Could long-distance assignments be the answer if the cost of EU placements increases?
At a time when Brexit is focusing minds in global mobility about how to react to political change, the United States has topped the list of countries people in the UK would most like to work in.
So, could longer distance assignments become more popular when, or if, Britain finally leaves the EU in March 2019?
There’s no doubt that working abroad, once the preserve of middle management, is rapidly becoming a vital part of career development for young executives who are hungry for travel and adventure.
But there are fears that Brexit could have an impact on how easy it is for corporations to send workers on assignment within the EU.
At Crown World Mobility we recently surveyed 2,505 business professionals in Germany, Republic of Ireland and the Netherlands, and 1,013 in the UK, who work in companies which offer international assignments.
The survey aimed to find out how Brexit could affect people’s future in international business and what their current fears and concerns are.
The results for those running global mobility programmes were encouraging because 9 in 10 respondents in Germany, Netherlands and Ireland said they would like to work in another country during their career – and the figure in the UK was 92 per cent.
And when it came to where they wanted to work, many were looking further afield than Europe.
Respondents were asked to select their top three destinations and the results from those in the UK showed:
- The United States came top of people’s wish list on 40 per cent, way ahead of second-placed Canada on 24 per cent.
- Spain was third on just over 16 per cent, followed by the UK on 16.
- Germany grabbed fifth place (15 per cent) ahead of Hong Kong (13 per cent)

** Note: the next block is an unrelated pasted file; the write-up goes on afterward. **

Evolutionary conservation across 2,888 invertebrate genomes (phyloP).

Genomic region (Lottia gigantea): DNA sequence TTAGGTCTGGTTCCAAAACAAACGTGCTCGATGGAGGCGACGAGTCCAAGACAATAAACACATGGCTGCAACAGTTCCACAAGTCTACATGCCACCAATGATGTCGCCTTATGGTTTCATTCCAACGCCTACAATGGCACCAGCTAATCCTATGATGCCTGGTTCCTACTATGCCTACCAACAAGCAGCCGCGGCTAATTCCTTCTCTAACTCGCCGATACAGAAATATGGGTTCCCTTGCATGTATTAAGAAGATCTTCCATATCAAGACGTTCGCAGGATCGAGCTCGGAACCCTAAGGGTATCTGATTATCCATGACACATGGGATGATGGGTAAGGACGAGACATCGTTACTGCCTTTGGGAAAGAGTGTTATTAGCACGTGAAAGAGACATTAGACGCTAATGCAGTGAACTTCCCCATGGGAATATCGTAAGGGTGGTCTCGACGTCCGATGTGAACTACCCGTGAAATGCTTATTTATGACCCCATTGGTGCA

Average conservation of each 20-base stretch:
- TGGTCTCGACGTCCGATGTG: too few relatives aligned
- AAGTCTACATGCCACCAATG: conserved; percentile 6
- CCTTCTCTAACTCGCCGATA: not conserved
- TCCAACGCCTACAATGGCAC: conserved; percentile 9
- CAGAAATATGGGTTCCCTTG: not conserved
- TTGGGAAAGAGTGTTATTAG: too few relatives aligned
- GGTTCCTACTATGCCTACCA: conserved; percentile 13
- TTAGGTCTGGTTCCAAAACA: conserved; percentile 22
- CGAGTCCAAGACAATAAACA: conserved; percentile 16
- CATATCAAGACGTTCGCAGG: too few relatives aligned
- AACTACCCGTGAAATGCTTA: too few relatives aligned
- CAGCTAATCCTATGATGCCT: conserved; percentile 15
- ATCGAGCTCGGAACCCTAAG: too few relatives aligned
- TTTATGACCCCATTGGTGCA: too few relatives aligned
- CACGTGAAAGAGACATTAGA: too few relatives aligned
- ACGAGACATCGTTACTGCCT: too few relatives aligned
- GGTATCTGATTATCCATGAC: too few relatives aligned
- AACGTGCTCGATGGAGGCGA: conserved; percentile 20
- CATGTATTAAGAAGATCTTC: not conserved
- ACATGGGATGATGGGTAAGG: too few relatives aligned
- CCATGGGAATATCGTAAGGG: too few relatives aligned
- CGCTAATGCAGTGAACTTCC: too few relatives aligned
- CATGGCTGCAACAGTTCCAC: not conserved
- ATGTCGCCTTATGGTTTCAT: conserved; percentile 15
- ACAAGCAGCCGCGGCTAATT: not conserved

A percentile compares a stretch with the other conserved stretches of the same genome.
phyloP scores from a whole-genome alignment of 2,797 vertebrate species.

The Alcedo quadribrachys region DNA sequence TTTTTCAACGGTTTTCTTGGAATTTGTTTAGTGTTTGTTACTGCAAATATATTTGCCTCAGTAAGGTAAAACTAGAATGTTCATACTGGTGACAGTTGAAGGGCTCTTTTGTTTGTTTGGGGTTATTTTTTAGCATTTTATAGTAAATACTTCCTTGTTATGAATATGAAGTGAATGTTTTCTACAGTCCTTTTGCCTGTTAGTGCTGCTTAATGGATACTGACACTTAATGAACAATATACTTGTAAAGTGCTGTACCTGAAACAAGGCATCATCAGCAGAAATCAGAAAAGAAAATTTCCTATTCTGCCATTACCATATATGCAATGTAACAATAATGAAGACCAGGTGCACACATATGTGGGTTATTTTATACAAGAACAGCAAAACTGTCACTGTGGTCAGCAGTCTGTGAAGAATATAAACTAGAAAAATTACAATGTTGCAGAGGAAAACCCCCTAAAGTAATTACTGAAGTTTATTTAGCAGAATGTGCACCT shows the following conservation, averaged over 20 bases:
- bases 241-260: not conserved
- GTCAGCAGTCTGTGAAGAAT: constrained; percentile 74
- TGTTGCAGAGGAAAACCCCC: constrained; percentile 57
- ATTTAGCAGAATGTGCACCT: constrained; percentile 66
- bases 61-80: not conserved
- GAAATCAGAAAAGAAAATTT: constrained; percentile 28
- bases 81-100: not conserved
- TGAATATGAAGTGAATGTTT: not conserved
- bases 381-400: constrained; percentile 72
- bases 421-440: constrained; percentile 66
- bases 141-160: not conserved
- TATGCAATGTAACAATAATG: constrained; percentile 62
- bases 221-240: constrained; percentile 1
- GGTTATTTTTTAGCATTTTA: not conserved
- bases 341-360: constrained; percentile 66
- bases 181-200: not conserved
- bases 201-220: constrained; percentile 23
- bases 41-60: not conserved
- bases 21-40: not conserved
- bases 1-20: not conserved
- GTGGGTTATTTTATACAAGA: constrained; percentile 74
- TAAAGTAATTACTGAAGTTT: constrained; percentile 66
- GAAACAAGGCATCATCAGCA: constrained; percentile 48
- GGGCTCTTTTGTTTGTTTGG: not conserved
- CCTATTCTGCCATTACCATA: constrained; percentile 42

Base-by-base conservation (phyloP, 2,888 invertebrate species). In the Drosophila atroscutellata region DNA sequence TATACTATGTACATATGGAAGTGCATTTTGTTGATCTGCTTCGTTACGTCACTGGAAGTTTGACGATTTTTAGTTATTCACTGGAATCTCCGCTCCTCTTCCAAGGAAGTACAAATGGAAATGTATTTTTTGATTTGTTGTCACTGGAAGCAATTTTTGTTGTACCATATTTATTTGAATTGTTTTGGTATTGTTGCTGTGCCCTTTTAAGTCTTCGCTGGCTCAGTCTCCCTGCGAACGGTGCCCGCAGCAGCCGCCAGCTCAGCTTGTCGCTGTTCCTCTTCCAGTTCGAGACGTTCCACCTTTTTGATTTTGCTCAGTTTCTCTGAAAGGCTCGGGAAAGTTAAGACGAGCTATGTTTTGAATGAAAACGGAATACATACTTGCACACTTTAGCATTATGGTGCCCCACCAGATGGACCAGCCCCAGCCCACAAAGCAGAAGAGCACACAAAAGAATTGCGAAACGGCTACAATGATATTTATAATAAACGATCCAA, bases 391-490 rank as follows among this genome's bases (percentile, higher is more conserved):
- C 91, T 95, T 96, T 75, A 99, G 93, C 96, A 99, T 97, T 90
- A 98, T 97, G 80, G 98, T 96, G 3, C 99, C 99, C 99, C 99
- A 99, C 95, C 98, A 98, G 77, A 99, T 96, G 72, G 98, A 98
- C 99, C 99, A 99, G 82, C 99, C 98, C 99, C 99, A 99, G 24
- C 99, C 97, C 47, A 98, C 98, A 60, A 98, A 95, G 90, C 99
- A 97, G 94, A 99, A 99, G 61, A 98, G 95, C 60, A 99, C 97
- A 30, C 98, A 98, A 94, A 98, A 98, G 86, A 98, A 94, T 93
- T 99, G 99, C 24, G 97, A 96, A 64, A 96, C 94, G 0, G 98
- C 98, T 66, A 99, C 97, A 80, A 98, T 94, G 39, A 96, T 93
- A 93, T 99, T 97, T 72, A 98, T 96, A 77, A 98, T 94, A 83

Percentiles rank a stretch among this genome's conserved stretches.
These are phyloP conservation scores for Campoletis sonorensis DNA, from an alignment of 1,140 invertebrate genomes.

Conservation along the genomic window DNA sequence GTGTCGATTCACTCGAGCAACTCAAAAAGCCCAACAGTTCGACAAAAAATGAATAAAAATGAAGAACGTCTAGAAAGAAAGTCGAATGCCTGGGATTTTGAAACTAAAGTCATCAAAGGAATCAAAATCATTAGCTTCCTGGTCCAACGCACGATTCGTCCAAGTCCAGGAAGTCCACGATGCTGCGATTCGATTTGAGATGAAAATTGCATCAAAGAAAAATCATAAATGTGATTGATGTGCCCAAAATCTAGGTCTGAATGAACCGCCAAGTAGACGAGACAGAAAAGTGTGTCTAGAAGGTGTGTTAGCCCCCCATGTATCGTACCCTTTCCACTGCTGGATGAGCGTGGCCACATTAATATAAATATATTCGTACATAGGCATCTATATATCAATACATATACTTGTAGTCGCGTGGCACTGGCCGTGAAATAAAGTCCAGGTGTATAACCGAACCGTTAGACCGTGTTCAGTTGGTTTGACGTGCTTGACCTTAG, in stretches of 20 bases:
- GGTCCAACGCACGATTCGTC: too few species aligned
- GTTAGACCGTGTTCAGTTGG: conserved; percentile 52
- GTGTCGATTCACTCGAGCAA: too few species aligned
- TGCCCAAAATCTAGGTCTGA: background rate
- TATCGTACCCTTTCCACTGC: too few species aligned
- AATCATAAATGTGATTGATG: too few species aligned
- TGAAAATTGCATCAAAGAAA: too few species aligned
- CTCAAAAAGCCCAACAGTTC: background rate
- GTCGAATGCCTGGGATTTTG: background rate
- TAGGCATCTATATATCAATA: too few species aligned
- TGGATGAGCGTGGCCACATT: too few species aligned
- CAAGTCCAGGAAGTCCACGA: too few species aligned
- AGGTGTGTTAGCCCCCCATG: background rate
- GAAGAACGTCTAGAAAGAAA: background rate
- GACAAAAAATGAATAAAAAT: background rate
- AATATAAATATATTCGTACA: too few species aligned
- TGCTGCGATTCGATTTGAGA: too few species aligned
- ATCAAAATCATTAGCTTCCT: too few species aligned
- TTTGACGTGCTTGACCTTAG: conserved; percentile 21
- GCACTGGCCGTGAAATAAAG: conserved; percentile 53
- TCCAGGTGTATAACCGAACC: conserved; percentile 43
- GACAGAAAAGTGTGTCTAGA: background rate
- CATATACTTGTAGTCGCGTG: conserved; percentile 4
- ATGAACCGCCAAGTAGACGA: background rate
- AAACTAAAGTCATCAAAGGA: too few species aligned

- France, Switzerland, Italy and Singapore also made it into the top 10
The popularity of the United States as a business destination was strong in the rest of the EU, too.
- It was ranked first by both Ireland and the Netherlands.
- It came second in the table in Germany, where workers still identified the UK as their top destination for an international assignment.
In the UK, a move to the States was especially popular amongst those working in larger companies with more than 500 employees and those on higher wages, although it finished top in almost every category.
In fact, Canada, Hong Kong and Singapore were also in the top 10, which certainly shows British workers are open to longer distance assignments – something which could be important in the short term as businesses start to look for new markets to fill the skills gap.
It is further evidence, too, that global mobility will survive the Brexit transition, even as the industry prepares to evolve and adapt to a new economic environment in 2019.
The top destinations assignees would like to work
Those surveyed included workers already on assignment in another country
- US 40.3%
- Canada 24.1%
- Spain 16.4%
- UK 16.1%
- Germany 14.7%
- Hong Kong 13.0%
- UK 31.1%
- US 30.4%
- Germany 26.9%
- Spain 17.3%
- Switzerland 15.9%
- France 14.5%
- US 31.7%
- UK 25.4%
- Canada 23.6%
- Spain 19.8%
- Ireland 18.9%
- Germany 16.9%
- US 27.6%
- UK 27.1%
- Spain 22.4%
- Germany 21.8%
- Netherlands 16.0%
- France 14.5%